Are you putting the drawing in the same file that contains the model? Or are you using the "master model" method and placing the drawing in a separate part and then adding a reference set from the model?
Here is a Help topic that explains the difference between the two methods for creating a drawing:
Once you finish reading the topic, look at the list of links on the right side of the page. Those links will take you to examples that show you how to create drawings using the different approaches. We recommend that you place the drawing in a separate file, that way only the "Model" reference set is used to create the drawing, and all the other extraneous objects do not appear in your drawing view.
Both answers are correct, but kind of like the story of the description of the elephant.
The easiest way to control what is displayed in the drawing is the Show and Hide command, and for me, the easiest way to get to it is on the right end of the Top Border Bar. You can turn off objects by category, such as datums, sketches, etc.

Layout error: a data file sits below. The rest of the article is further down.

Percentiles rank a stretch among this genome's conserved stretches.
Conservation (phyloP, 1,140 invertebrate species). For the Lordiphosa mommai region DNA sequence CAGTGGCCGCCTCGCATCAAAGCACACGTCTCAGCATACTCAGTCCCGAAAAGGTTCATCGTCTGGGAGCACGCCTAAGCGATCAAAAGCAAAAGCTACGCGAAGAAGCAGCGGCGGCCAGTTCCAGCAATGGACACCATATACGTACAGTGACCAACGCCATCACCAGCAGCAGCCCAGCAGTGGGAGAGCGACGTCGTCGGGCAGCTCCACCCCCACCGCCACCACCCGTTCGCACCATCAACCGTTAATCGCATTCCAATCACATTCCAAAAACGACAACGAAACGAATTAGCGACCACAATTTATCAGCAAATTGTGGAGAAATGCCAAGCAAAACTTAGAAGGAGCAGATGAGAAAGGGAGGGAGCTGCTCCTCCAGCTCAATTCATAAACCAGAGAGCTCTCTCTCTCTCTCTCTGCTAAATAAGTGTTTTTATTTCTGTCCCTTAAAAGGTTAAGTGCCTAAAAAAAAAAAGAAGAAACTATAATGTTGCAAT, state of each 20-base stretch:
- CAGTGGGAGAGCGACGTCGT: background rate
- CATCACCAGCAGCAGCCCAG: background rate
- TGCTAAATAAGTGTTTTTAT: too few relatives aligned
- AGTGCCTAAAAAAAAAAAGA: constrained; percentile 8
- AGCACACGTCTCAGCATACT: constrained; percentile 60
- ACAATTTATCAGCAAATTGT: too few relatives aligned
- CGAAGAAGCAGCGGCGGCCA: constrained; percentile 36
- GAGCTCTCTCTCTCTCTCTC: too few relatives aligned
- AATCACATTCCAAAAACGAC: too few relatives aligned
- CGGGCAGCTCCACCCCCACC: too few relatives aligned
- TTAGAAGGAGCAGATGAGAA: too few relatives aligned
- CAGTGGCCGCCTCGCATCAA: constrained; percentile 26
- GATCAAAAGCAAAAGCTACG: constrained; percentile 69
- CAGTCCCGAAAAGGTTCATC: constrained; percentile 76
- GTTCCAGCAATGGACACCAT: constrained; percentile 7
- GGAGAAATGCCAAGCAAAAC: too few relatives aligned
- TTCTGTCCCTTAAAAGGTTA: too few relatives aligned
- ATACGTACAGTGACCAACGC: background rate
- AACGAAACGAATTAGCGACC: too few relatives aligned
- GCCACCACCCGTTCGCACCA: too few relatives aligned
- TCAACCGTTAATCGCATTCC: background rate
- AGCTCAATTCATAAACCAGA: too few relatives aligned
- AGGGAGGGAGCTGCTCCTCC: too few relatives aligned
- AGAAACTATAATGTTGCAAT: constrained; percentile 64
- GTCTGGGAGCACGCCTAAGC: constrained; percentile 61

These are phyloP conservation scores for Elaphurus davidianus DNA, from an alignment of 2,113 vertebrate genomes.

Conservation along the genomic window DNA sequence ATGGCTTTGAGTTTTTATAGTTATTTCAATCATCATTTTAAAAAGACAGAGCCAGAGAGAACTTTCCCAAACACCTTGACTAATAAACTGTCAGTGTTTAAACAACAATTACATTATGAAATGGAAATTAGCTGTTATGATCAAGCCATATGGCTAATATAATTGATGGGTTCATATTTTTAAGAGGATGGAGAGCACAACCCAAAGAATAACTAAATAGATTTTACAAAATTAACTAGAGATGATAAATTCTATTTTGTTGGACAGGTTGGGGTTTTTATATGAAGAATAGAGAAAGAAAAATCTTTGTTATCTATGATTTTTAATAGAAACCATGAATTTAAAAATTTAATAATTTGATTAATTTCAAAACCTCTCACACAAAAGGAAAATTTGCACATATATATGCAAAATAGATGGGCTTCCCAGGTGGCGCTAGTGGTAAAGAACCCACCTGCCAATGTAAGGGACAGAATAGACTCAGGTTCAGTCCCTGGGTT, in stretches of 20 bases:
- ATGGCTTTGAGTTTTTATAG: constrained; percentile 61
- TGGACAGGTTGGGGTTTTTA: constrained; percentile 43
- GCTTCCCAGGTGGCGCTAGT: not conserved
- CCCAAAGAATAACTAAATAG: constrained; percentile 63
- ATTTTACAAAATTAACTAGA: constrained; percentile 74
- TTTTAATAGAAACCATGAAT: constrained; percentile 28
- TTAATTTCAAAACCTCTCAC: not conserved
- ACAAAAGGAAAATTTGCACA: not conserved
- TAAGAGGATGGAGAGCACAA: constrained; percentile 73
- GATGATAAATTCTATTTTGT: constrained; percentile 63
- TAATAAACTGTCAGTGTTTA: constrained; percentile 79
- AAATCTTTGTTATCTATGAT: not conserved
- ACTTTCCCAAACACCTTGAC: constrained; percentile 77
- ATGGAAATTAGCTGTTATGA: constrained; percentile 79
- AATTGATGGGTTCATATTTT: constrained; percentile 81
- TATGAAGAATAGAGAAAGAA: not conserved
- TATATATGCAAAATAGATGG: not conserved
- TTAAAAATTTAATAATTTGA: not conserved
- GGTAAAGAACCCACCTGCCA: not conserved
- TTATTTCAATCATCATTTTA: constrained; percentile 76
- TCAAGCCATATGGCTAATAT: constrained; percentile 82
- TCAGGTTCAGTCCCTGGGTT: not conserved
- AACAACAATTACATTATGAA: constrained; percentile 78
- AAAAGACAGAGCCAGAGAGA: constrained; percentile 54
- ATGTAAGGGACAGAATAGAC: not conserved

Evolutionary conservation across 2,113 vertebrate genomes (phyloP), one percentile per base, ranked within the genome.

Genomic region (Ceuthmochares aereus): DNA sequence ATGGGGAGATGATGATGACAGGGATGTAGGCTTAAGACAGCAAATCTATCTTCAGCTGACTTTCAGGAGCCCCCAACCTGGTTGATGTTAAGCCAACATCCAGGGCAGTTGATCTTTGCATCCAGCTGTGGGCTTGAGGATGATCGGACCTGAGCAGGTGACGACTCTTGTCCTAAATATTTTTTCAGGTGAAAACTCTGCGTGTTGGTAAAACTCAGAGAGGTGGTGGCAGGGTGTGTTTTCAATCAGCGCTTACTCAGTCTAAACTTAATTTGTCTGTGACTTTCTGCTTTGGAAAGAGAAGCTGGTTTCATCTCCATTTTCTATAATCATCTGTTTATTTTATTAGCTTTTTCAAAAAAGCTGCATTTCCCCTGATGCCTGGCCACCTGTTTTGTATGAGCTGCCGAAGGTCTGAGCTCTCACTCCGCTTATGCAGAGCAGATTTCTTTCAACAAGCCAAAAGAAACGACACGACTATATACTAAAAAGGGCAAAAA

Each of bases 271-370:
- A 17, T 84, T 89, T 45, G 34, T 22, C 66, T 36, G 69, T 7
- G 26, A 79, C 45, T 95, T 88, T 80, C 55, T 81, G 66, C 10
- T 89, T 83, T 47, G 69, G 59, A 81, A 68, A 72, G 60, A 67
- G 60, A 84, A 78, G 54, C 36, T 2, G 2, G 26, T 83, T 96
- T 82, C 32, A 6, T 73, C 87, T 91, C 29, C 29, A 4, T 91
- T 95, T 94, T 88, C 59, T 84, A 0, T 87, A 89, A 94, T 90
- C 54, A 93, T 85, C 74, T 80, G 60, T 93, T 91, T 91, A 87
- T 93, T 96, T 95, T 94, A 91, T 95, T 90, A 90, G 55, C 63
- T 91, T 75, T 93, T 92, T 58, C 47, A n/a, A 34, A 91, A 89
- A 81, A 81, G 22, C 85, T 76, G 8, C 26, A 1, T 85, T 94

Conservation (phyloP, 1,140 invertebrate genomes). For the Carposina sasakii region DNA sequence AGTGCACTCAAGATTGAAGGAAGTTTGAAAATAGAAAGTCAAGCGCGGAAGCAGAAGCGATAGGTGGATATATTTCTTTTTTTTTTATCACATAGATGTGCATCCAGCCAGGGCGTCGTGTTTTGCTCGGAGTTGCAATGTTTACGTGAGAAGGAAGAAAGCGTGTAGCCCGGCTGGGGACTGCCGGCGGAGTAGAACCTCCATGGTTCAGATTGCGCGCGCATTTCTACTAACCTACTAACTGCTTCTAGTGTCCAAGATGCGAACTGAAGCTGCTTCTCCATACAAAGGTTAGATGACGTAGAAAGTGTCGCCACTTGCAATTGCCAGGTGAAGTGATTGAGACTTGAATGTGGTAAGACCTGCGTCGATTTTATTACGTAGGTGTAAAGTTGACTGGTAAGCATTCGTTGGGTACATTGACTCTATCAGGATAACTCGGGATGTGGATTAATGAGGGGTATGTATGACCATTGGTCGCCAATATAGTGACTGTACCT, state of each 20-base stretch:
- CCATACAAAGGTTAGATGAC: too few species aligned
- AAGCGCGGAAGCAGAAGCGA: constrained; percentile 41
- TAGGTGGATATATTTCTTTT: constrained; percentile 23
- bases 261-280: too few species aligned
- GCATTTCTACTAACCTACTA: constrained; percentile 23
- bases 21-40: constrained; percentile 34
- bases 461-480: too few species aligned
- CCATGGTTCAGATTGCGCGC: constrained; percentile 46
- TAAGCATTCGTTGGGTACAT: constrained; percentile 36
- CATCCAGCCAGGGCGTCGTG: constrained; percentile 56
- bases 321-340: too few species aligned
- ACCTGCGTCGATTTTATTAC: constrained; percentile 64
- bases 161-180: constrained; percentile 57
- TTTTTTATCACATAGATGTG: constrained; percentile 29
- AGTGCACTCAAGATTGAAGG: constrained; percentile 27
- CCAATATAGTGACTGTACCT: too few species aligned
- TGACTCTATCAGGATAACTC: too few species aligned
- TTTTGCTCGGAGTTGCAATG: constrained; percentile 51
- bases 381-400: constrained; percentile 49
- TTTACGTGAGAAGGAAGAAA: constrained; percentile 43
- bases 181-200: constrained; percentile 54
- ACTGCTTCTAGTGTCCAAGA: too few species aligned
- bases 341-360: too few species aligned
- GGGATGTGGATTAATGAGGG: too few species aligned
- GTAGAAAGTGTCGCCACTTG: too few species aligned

That being said, if you have your drawing in the same file as the part model, turning things off in Drafting also Turns them off in Modeling. I personally like to keep the first datum coordinate system visible in Modeling, because that is a statement of design intent of the origin of the part.
The way to create the drawing in its own separate file is to use the New command to create a drawing file, and select your model file as the "Part to create a drawing of."
If you just change applications from Modeling to Drafting, you are creating the drawing in the same file as the model.